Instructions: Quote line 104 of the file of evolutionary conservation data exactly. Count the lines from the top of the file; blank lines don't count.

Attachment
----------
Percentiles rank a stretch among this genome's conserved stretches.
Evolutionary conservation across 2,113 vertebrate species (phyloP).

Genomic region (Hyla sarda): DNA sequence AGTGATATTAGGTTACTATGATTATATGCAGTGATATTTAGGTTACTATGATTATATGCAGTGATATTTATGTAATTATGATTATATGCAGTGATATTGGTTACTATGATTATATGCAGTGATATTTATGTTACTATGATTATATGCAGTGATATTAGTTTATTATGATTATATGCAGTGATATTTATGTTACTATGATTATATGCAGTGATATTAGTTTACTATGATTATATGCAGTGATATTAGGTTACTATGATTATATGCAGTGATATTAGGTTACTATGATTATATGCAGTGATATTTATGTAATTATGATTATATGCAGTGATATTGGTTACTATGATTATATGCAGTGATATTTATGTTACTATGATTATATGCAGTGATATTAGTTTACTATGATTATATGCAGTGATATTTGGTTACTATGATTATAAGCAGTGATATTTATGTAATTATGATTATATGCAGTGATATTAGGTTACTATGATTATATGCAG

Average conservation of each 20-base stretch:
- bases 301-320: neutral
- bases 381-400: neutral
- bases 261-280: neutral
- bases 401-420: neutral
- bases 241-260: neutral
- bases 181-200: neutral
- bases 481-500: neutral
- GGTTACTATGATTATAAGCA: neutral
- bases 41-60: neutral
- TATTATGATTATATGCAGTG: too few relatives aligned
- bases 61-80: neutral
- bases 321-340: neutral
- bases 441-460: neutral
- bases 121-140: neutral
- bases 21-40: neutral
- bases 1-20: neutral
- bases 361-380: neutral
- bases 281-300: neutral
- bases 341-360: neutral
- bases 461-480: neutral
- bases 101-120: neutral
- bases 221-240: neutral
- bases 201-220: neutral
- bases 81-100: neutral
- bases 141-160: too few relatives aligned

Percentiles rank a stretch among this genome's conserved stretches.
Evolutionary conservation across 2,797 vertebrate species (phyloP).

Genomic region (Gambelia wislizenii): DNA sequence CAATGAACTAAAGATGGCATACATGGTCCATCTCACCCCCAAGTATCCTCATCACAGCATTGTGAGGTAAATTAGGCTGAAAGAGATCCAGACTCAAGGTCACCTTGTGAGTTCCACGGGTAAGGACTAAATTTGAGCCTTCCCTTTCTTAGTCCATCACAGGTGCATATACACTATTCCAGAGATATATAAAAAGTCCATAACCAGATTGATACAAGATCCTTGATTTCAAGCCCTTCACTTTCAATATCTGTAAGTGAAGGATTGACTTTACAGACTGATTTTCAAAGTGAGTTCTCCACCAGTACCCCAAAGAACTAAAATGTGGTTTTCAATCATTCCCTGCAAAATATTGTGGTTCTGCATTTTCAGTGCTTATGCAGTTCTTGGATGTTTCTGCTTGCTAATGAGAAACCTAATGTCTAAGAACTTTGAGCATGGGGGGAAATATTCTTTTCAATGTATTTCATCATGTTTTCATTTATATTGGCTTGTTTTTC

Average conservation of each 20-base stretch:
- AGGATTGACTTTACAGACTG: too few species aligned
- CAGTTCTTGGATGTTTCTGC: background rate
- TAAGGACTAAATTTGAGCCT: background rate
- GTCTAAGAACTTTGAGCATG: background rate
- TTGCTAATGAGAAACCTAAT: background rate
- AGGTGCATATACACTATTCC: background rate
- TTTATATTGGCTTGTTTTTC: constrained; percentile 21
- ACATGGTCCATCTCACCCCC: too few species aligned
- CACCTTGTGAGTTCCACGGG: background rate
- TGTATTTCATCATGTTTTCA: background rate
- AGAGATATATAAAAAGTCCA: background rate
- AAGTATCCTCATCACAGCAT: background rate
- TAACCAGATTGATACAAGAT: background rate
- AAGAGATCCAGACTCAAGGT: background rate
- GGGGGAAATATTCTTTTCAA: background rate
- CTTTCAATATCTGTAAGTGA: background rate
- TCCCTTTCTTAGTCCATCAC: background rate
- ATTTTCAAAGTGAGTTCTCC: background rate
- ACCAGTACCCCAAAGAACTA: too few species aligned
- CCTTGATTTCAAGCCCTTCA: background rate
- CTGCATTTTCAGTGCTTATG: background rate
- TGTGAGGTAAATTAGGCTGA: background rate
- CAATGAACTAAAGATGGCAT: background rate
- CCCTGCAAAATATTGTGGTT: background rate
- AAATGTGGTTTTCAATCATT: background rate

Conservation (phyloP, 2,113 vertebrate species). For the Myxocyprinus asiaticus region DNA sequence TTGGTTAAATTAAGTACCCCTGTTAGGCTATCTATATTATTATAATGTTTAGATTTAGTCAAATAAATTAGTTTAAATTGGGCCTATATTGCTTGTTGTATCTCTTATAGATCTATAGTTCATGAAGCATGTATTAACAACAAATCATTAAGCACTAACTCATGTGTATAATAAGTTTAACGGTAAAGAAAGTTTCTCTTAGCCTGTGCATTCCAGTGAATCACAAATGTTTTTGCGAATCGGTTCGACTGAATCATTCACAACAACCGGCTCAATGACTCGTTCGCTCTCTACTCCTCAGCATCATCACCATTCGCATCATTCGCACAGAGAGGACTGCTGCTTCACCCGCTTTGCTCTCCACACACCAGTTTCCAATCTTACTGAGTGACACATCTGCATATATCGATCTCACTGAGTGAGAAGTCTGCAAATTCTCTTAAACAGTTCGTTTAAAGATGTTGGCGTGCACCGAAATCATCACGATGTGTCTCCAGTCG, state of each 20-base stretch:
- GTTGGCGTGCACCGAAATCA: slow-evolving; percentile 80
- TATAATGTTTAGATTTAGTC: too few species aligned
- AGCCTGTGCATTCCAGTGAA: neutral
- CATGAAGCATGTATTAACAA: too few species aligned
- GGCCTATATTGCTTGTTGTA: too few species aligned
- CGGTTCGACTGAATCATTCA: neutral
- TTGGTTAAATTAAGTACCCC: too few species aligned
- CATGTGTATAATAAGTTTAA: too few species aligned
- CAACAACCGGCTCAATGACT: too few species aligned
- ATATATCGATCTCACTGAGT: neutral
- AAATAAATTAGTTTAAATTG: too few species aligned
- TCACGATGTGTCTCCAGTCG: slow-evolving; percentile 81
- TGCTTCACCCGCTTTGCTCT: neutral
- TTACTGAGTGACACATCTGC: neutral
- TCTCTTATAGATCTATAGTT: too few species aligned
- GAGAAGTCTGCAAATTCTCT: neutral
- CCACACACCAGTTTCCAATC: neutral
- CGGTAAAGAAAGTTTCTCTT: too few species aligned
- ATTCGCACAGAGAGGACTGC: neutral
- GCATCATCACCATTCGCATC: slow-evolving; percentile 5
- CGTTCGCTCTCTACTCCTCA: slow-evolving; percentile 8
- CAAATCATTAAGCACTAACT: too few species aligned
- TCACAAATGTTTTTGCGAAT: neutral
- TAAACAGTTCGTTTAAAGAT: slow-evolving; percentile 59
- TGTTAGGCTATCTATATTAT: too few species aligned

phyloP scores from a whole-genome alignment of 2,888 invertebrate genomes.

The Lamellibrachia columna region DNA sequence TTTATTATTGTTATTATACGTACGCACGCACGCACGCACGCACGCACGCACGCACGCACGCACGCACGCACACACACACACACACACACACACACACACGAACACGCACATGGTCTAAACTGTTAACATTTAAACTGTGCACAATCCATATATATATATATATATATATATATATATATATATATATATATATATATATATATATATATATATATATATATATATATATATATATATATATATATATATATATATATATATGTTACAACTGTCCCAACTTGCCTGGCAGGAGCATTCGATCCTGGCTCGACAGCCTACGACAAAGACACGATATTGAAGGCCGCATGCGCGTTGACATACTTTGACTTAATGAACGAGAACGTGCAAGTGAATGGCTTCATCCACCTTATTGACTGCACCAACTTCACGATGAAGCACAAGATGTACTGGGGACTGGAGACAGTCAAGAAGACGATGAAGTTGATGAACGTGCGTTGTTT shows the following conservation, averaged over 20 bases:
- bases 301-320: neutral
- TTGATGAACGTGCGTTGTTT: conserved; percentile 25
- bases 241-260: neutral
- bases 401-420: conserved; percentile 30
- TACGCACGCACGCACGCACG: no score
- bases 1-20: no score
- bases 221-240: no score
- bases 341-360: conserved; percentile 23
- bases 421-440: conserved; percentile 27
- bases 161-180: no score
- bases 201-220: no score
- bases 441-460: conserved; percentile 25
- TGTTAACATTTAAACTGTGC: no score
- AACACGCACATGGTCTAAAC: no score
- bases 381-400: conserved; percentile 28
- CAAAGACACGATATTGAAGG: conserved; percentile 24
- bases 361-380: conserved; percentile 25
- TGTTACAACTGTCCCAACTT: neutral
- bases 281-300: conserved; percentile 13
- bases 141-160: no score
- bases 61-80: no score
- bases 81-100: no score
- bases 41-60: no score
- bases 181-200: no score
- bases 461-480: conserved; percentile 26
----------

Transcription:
- TGTTACAACTGTCCCAACTT: neutral